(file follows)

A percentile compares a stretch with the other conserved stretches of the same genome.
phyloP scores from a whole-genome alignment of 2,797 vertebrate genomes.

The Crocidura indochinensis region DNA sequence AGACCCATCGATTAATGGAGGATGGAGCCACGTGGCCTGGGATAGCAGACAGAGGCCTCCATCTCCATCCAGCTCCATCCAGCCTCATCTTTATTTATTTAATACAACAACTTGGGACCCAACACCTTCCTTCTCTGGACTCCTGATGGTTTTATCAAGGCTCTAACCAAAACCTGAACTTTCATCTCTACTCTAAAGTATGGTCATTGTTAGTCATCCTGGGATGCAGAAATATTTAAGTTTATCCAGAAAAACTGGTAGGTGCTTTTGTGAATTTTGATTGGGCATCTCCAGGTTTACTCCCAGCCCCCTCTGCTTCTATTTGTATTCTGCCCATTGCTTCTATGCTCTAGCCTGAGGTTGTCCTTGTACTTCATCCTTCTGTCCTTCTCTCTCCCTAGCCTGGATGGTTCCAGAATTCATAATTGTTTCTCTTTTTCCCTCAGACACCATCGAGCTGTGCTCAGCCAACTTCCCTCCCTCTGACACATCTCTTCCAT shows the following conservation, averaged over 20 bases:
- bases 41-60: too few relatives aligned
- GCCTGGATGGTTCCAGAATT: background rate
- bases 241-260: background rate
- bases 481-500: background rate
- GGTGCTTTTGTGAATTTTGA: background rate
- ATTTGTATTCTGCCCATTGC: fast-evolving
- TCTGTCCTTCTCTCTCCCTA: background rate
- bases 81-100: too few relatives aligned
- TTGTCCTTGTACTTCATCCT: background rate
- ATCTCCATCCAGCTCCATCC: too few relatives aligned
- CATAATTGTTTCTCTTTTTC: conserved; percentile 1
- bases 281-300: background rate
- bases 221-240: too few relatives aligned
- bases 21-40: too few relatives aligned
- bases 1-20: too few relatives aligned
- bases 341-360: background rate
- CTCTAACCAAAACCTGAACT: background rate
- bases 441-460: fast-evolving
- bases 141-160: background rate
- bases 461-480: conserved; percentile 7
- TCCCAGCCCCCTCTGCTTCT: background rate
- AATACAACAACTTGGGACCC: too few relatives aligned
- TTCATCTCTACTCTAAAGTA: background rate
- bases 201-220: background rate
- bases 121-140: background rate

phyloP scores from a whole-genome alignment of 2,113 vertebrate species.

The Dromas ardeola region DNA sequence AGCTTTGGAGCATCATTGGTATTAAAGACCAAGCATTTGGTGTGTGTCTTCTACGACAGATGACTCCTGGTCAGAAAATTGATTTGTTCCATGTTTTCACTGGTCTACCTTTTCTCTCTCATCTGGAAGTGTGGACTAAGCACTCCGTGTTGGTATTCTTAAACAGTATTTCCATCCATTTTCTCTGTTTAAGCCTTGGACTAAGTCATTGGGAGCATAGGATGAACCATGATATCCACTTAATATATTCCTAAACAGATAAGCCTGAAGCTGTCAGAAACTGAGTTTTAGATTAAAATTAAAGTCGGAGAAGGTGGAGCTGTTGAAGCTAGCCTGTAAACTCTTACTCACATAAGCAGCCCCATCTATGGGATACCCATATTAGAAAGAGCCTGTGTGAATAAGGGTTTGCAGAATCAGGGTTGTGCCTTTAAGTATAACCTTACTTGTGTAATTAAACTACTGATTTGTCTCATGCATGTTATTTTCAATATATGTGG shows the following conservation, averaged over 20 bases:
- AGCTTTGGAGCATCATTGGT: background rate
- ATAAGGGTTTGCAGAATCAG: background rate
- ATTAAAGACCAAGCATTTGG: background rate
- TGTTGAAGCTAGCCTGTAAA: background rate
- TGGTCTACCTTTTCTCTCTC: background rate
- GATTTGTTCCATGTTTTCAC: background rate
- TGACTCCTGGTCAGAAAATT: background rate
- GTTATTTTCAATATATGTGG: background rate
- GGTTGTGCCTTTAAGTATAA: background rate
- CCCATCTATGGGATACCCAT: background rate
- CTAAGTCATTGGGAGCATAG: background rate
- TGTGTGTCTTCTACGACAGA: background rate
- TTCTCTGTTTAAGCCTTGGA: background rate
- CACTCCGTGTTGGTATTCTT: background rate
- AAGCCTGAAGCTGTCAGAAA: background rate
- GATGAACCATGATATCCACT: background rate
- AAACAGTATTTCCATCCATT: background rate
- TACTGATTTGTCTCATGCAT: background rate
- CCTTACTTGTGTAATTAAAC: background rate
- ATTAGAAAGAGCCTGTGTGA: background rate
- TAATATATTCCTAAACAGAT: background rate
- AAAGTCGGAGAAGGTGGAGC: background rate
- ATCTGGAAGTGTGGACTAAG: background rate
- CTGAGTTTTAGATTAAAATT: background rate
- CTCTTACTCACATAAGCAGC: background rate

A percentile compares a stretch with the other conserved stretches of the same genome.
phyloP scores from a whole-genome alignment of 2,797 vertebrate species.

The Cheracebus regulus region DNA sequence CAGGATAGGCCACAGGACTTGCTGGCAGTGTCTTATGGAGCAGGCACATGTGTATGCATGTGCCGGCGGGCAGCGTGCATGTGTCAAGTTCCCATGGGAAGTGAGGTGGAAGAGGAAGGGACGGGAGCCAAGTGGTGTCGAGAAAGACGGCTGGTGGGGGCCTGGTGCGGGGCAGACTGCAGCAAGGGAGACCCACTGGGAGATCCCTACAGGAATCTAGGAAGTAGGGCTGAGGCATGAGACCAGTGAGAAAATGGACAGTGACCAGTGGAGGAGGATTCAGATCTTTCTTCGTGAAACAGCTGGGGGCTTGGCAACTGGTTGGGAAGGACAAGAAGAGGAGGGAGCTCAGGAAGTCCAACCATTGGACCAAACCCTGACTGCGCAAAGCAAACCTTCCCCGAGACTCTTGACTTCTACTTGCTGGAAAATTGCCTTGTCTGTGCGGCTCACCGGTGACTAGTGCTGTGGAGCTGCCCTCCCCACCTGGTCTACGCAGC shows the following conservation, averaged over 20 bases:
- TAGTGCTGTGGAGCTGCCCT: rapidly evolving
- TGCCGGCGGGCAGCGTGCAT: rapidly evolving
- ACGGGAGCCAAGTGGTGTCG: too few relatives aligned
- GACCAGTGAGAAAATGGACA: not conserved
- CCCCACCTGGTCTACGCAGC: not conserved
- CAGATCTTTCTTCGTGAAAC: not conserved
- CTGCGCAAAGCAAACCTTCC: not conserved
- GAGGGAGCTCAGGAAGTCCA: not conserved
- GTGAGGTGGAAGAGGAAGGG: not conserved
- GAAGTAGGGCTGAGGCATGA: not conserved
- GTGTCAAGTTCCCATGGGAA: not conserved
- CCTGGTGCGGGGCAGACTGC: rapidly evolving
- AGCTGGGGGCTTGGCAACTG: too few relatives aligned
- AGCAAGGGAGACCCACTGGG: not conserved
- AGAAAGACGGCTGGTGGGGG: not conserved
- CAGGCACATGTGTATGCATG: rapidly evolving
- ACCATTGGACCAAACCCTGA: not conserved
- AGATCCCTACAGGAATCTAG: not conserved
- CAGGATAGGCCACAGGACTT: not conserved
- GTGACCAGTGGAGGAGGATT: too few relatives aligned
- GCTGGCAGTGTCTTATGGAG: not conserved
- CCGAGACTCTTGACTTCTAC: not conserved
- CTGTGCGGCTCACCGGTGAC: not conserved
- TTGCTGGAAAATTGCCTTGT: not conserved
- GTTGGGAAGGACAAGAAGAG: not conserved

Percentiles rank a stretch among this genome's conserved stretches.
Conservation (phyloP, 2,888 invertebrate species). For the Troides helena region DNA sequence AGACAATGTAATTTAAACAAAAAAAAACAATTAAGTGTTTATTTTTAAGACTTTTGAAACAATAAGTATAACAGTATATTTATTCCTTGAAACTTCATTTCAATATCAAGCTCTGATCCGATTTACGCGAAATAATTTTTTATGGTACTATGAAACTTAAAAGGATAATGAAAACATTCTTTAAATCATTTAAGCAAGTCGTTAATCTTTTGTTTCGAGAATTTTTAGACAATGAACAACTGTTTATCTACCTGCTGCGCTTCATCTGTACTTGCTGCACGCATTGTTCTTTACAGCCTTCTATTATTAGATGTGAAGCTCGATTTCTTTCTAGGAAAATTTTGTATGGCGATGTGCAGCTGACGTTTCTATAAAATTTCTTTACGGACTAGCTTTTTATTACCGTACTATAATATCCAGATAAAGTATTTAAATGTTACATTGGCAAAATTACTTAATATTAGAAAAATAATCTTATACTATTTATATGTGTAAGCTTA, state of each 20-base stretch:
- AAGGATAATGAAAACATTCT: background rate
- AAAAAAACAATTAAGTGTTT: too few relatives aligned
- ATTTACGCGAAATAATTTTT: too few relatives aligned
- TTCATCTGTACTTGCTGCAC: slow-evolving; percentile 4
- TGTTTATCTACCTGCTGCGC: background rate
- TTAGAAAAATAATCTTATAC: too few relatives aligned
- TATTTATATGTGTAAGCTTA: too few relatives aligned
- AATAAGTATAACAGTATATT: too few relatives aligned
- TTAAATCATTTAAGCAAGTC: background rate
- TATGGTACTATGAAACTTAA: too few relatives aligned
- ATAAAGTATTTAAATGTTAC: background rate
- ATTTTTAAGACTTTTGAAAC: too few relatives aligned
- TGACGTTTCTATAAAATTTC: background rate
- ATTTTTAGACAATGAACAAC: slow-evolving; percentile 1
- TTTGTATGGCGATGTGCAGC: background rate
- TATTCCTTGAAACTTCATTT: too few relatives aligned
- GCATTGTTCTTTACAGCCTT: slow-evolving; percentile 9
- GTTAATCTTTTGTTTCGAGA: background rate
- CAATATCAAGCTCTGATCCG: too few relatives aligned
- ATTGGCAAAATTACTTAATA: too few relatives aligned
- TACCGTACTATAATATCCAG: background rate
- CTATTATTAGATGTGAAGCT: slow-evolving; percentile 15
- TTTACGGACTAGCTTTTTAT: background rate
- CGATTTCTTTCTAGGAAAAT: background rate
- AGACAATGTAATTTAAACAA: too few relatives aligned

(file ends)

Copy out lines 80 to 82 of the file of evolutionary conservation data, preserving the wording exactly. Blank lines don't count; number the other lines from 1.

- CCGAGACTCTTGACTTCTAC: not conserved
- CTGTGCGGCTCACCGGTGAC: not conserved
- TTGCTGGAAAATTGCCTTGT: not conserved